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Wrestle Wars Week One - Putting It All Together

October 6, 2019

In corporate America, its invaluable to remind teams in order to achieve objectives, one must keep the main thing, the main thing. When working as a manager or a sales person, whether working in sales, customer support, or change management, that message was critical to winning. We’ve finished the first week of this new era of Wrestle Wars and that message is critical to those responsible for the final product for WWE’s RAW (Mondays), WWE’s NXT (Wednesdays), AEW’s Dynamite (also Wednesdays), and WWE’s Friday Night SmackDown. Right now the main thing is establishing your show and it's characters while attracting viewers and improving ratings.

 

This week we saw two really good shows – NXT and AEW, one big splash show – SmackDown, and one disappointing show – RAW. Before declaring winners or losers, we need to understand just how proficient these production teams will be at hitting the target with wrestling fans, over the long run. Developing engaging material that gets a positive response from a fan base that has higher expectations and a sophistication beyond that of prior generations isn’t going to be easy. Repeating this successfully week after week is going to be a very difficult grind. With the advent of NXT and AEW on cable television, the big winners look to be the wrestling fans.

 

There are legitimate concerns that any of the four shows will be able to deliver great shows on a consistent basis. In recent memory, only NXT has proven the ability to put out a quality product each week. Despite NXT's accomplishments, they also have a new challenge. They have to double their weekly programming as they move to two hours of programming each week. Beyond the additional content demands, the pressure to maintain and expand ratings is new to NXT as well. Their ratings will now be tracked publicly in a way that could never happen when their home was the  WWE Network. Each of the four shows will need their production team to decide what their brand will represent and then strive to make that image a reality. After that is done, the fans have to tune it as well. Lets look at where we are after week one.

 

Week One Results

 

RAW

Summary – RAW had a dismal show. Aside from a new set of announcers, we were fed a typical episode. RAW has struggled in the ratings over the last three years and we’re seeing why. There was also a surprisingly small effort to pump up their latest pay-per-view, Hell in a Cell (HiaC). HiaC airs this Sunday night on the WWE Network and based on this lack of promotion and push, it certainly appears that the WWE was focused on the SmackDown debut on Fox.

 

Positives for RAW

  • Regardless of how Vince McMahon uses his wrestlers (or leaves them languishing at home), RAW has the strongest roster currently. There are plenty of fresh matchups available if Vince could just book more of the wrestlers on the payroll. Watching how they balance the needs of a weekly three-hour RAW with the desires of the higher profile two-hour SmackDown on Fox will be interesting to say the least.

  • RAW has the tradition of being the WWE's flagship show. It won’t be the flagship anymore with SmackDown moving to Fox, but it’s going to take time for RAW to lose its cache. They'd better leverage this while they can.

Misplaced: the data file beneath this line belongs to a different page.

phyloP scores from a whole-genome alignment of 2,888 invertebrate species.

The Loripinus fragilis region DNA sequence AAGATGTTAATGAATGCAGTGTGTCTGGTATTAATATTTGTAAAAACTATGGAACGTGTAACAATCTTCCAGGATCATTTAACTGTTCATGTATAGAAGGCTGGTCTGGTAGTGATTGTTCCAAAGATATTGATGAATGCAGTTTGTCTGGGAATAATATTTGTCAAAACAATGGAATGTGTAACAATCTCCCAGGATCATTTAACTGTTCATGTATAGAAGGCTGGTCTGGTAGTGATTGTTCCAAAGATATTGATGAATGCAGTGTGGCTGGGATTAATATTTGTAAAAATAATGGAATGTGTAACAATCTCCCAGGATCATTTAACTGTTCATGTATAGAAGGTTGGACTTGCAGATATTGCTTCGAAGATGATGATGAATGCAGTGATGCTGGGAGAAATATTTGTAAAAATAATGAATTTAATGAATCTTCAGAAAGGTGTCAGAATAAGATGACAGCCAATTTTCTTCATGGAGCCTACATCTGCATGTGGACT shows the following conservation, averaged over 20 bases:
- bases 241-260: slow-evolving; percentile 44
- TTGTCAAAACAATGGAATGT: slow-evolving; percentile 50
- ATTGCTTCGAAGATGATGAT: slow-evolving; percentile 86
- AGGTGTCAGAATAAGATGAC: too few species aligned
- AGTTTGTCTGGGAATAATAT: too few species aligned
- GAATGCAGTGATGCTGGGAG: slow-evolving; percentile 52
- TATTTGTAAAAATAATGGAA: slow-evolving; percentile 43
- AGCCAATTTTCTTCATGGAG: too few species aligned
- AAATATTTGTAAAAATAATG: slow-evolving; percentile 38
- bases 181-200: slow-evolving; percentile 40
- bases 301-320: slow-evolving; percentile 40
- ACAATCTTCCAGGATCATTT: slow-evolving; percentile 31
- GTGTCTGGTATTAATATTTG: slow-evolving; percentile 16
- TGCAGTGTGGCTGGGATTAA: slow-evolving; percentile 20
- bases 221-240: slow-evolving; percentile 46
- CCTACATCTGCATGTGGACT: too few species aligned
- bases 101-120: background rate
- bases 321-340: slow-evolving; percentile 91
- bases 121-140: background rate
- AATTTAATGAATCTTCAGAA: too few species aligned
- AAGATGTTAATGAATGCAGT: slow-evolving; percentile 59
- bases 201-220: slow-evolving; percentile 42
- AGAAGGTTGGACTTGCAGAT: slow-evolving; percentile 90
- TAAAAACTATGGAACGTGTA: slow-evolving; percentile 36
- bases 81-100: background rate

• Paul Heyman is RAW's showrunner (or at least nominally he is) and if he’s allowed to lead, he knows how to produce and book a solid wrestling promotion.

  • If RAW is considered the “B show”, then Heyman might be able to manufacture a culture that unifies the staff and wrestlers in order to prove that RAW is still the best wrestling show. There were times over the years that SmackDown surprised as the underdog and there’s no reason RAW can’t aspire to doing the same.

Negatives against RAW

  • The biggest negative for both RAW and SmackDown is the fact that one person determines what goes on the air. When a show is produced for the tastes of an audience of one, the risk of that one person not having their finger on the pulse of the general public at large is high. Over the last two to three years of the WWE’s ratings slide, it’s become apparent Vince McMahon is out of touch with the American wrestling audience. This analysis doesn’t even consider the money that is wasted by the WWE for paying talented writers to sit at home when they’re not allowed to use their abilities.

  • Many matchups feel old and boring. Too few wrestlers are used by Vince and the booking can get stale due to five or six wrestlers being overexposed.

AEW

Summary – AEW produced the most visually stunning wrestling show this 52 year old wrestling fan has ever seen. The camera angles were fantastic and the look and feel of the show was best described as a movie come to life. The show moved well and the wrestling was much better than either RAW or SmackDown. There were things they could’ve done better, but this was a very impressive debut for AEW.

 

Positives for AEW

  • The look of the show was magnificent. An excellent stage was featured, the camera angles captured the crowd well, innovative camera shot framed the action in a fresh manner, and the show had a crisp appearance - even for someone used to watching on a 4K television.

  • The matches were longer and were allowed to tell a story. There wasn’t the feeling of a match being rushed to completion and the commercials were less intrusive. The pacing of the show was very good.

  • The announcing team of JR, Tony and Excalibur were clearly the best of the four shows. Tony Schiavone was always one of my favorite announcers from his early GCW/WCW days. Having him back and paired with JR has brought the best out of both. I wasn’t very familiar with Excalibur but he is also very good. The lost art of having the announcers fill in the blanks behind the story and support the fans in getting a feeling for what is happening and why it is happening is refreshing. As these three work together, my assumption is that they’ll get much better. That is really encouraging.

Negatives against AEW

  • Tony Khan talked for months about how AEW was going to resemble competitive sports. The endless run-ins with no help from security, other wrestlers, or effective referee involvement smacked of the WWE at its worst. This author loves factions and interference as much as anyone, but at least have a couple members of the faction in charge of decking Security personnel as they attempt to respond to the run-in. This would aid in building the believability of the situation and make it less cartoonish.